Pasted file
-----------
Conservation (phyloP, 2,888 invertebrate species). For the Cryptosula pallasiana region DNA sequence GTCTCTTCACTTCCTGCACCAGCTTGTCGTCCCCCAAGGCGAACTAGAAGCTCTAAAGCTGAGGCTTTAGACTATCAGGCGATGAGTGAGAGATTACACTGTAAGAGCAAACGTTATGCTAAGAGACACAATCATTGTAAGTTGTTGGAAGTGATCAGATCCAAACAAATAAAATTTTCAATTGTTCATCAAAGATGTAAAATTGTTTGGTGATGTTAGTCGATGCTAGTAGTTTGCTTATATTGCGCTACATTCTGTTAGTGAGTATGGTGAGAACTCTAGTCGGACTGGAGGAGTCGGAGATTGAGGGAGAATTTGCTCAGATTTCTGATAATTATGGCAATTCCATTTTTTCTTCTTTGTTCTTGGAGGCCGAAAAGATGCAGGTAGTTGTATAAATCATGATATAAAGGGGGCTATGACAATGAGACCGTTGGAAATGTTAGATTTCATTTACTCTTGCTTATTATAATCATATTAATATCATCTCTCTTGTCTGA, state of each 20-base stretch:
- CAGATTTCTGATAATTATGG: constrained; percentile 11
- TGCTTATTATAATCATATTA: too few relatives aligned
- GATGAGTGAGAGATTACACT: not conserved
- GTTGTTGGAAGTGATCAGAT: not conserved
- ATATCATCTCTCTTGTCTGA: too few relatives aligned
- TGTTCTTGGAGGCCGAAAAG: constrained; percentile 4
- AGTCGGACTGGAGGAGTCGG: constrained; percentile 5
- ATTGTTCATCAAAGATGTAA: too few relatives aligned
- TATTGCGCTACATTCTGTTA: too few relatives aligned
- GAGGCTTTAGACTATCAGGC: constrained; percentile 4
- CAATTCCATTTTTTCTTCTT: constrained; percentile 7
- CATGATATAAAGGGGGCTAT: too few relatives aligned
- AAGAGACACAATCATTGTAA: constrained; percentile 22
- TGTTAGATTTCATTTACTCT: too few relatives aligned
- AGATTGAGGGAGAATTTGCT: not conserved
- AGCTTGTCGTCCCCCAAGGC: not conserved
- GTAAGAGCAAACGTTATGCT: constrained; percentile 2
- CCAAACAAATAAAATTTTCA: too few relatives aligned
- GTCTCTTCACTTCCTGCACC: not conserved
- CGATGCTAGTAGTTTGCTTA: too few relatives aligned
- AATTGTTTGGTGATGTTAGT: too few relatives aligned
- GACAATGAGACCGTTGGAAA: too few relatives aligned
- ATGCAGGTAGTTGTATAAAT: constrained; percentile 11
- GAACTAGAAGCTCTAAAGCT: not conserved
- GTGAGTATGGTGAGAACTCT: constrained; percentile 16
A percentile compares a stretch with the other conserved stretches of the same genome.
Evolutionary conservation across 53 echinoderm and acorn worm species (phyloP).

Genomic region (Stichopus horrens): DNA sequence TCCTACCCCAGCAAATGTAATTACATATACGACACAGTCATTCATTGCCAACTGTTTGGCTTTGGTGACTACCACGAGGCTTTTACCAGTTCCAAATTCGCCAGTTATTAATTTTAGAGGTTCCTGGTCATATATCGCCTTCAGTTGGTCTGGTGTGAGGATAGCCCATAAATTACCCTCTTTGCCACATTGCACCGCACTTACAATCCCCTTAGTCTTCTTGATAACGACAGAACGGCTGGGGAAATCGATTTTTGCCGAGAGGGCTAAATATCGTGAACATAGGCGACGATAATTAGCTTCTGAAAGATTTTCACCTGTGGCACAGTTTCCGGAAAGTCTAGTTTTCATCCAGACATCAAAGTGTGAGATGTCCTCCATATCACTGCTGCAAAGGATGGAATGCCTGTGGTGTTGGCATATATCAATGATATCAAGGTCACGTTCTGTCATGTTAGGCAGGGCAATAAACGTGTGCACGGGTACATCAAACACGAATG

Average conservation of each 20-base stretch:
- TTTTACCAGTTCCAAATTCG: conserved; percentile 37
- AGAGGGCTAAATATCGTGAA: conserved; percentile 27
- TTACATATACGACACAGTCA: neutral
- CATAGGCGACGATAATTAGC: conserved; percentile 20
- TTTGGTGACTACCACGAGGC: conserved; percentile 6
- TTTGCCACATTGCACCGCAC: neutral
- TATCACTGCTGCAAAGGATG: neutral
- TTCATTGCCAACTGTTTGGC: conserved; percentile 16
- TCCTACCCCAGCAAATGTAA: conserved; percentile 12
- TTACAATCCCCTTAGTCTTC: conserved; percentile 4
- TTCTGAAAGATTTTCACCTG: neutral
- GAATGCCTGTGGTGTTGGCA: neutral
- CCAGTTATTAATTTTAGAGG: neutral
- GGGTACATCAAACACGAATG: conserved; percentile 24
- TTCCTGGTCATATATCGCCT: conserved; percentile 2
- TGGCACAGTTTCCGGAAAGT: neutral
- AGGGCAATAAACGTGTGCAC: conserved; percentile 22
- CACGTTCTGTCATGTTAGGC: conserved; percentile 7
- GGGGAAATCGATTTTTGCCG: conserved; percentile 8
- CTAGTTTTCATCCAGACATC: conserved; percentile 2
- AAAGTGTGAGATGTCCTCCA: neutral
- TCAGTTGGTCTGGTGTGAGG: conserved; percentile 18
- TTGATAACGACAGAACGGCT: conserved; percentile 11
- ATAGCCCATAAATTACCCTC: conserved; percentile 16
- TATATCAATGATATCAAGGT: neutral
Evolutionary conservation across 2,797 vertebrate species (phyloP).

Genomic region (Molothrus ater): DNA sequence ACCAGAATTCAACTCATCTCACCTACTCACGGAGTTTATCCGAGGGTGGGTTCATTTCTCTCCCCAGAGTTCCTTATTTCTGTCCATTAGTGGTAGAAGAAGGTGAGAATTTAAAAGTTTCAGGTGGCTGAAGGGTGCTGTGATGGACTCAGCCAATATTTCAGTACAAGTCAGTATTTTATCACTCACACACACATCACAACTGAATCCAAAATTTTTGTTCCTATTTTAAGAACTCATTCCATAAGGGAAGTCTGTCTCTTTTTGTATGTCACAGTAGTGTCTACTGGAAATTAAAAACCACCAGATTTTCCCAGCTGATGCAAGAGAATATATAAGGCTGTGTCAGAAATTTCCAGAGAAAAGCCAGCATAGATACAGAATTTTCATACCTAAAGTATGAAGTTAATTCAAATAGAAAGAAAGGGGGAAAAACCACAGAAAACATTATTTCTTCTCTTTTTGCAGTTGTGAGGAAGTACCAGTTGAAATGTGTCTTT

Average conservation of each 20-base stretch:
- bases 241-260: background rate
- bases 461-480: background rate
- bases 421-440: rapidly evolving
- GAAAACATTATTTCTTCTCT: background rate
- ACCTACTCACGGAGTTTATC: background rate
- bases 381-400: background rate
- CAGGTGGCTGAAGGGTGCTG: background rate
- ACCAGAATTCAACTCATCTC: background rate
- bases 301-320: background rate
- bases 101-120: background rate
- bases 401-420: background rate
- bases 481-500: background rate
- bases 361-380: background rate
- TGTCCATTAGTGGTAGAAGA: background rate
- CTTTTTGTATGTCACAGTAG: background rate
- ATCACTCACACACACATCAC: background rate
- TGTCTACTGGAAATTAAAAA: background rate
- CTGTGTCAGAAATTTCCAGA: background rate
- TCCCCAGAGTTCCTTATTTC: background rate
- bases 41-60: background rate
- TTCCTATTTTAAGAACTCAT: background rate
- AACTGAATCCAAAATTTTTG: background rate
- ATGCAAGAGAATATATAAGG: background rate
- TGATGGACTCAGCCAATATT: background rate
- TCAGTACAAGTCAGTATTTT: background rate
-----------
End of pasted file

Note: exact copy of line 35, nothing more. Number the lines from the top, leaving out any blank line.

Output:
- TTTGGTGACTACCACGAGGC: conserved; percentile 6